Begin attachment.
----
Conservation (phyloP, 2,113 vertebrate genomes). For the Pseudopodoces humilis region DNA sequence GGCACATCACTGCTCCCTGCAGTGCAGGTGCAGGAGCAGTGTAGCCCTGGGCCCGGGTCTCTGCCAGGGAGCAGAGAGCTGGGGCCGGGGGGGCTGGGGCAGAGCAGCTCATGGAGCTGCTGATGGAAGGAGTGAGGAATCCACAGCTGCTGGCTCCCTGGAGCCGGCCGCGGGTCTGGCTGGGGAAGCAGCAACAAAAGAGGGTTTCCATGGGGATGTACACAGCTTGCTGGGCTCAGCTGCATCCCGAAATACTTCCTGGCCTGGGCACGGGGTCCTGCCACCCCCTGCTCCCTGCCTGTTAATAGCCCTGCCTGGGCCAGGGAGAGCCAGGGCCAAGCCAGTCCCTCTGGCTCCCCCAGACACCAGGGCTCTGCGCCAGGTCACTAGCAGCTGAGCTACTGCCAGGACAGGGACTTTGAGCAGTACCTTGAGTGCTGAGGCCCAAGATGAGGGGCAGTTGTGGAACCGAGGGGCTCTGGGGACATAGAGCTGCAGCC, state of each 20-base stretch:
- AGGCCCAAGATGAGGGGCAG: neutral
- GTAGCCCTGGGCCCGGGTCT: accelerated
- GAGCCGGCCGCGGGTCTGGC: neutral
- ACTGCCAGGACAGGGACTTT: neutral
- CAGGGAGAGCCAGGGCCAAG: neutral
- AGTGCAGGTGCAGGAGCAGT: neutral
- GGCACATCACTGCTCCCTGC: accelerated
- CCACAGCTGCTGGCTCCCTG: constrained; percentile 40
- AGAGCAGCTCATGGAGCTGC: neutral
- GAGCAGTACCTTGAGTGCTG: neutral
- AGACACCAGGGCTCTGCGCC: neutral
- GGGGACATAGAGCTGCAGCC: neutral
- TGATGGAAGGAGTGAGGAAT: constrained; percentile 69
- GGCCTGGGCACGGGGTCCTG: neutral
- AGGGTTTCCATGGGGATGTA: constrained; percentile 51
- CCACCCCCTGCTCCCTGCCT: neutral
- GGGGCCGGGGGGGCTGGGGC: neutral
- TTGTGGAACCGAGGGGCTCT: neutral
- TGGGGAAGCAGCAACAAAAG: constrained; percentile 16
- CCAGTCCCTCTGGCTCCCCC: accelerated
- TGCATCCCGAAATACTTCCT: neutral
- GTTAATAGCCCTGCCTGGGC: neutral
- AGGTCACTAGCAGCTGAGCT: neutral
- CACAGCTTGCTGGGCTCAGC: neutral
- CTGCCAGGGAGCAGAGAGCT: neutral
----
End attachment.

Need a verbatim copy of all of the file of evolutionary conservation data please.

Conservation (phyloP, 2,113 vertebrate genomes). For the Pseudopodoces humilis region DNA sequence GGCACATCACTGCTCCCTGCAGTGCAGGTGCAGGAGCAGTGTAGCCCTGGGCCCGGGTCTCTGCCAGGGAGCAGAGAGCTGGGGCCGGGGGGGCTGGGGCAGAGCAGCTCATGGAGCTGCTGATGGAAGGAGTGAGGAATCCACAGCTGCTGGCTCCCTGGAGCCGGCCGCGGGTCTGGCTGGGGAAGCAGCAACAAAAGAGGGTTTCCATGGGGATGTACACAGCTTGCTGGGCTCAGCTGCATCCCGAAATACTTCCTGGCCTGGGCACGGGGTCCTGCCACCCCCTGCTCCCTGCCTGTTAATAGCCCTGCCTGGGCCAGGGAGAGCCAGGGCCAAGCCAGTCCCTCTGGCTCCCCCAGACACCAGGGCTCTGCGCCAGGTCACTAGCAGCTGAGCTACTGCCAGGACAGGGACTTTGAGCAGTACCTTGAGTGCTGAGGCCCAAGATGAGGGGCAGTTGTGGAACCGAGGGGCTCTGGGGACATAGAGCTGCAGCC, state of each 20-base stretch:
- AGGCCCAAGATGAGGGGCAG: neutral
- GTAGCCCTGGGCCCGGGTCT: accelerated
- GAGCCGGCCGCGGGTCTGGC: neutral
- ACTGCCAGGACAGGGACTTT: neutral
- CAGGGAGAGCCAGGGCCAAG: neutral
- AGTGCAGGTGCAGGAGCAGT: neutral
- GGCACATCACTGCTCCCTGC: accelerated
- CCACAGCTGCTGGCTCCCTG: constrained; percentile 40
- AGAGCAGCTCATGGAGCTGC: neutral
- GAGCAGTACCTTGAGTGCTG: neutral
- AGACACCAGGGCTCTGCGCC: neutral
- GGGGACATAGAGCTGCAGCC: neutral
- TGATGGAAGGAGTGAGGAAT: constrained; percentile 69
- GGCCTGGGCACGGGGTCCTG: neutral
- AGGGTTTCCATGGGGATGTA: constrained; percentile 51
- CCACCCCCTGCTCCCTGCCT: neutral
- GGGGCCGGGGGGGCTGGGGC: neutral
- TTGTGGAACCGAGGGGCTCT: neutral
- TGGGGAAGCAGCAACAAAAG: constrained; percentile 16
- CCAGTCCCTCTGGCTCCCCC: accelerated
- TGCATCCCGAAATACTTCCT: neutral
- GTTAATAGCCCTGCCTGGGC: neutral
- AGGTCACTAGCAGCTGAGCT: neutral
- CACAGCTTGCTGGGCTCAGC: neutral
- CTGCCAGGGAGCAGAGAGCT: neutral